India,  Indian,  Staple,  Tamil Nadu

What is Chatti Soru For Me?

The number of Indian restaurants in Singapore and nearby Malaysia selling Chatti Soru is growing. This rise brings worries that the real essence of Chatti Soru is getting lost. Originally, Chatti Soru was a simple dish made by Tamilian mothers using leftover fond, cooked rice, and some spices. But now, newer versions have different ingredients and methods, moving away from the traditional way.

In the past, in a Tamil home, making Chatti Soru might have started with the mother cooking a dish like Potato Varuval, adding flavours by sautéing and seasoning carefully. Any leftover bits in the pan are cleverly used to stir-fry cooked rice, resulting in a delicious rice dish that goes well with the spicy Potato Varuval. Adding eggs and a bit of lime makes the dish even more rich and tasty.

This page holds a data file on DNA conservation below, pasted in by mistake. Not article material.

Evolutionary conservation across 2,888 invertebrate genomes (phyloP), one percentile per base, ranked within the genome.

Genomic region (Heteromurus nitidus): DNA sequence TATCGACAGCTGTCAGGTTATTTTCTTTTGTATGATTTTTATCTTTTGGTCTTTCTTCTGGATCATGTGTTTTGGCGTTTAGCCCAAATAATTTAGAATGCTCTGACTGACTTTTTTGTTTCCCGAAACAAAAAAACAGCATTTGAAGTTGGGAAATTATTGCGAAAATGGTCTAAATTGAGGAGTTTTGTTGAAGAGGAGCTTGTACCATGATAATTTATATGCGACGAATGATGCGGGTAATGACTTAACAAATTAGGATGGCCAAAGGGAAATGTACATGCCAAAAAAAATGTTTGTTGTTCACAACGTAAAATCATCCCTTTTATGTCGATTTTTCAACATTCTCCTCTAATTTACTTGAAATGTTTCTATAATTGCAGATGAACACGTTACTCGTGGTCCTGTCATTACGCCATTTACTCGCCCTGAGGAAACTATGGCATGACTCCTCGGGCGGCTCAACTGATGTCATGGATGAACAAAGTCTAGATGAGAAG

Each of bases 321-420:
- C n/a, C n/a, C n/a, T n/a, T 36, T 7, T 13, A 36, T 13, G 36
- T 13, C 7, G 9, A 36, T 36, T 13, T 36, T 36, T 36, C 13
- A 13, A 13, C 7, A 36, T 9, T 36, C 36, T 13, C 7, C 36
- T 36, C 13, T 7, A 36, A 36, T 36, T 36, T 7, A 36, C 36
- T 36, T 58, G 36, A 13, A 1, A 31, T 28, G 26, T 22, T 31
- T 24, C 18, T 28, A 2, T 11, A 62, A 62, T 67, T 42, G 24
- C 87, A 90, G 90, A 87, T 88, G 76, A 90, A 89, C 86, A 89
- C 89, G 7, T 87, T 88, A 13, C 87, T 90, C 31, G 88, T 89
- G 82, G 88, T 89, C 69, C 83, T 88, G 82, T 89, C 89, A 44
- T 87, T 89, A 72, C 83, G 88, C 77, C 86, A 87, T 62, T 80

Thinking about Chatti Soru brings back memories of family love and unity. I remember my Amma serving us with care and warmth. Hand-feeding rice signified closeness, passing down not just food but values to the next generation. Teaching us not to waste food teaches responsibility and mindfulness, especially in tough times.

Furthermore, the gentle admonishments not to spill food on the floor serves as a reminder of the importance of gratitude, respect for food, and the value of not wasting resources, especially in times of scarcity or poverty. This lesson instills a sense of responsibility and mindfulness in the children, teaching them to appreciate the food they have and to be mindful of their actions.

This journey not only shows a mother’s cooking skills and resourcefulness but also highlights the importance of mindful cooking and using every ingredient well. It shows how family togetherness, love, and the joy of sharing a meal create special bonds and memories within a Tamil family.

This is what Chatti Soru reminds me of.  What about you?  Have you ever sat on the floor with your Amma at the centre, handing over the mixed rice or feeding you?

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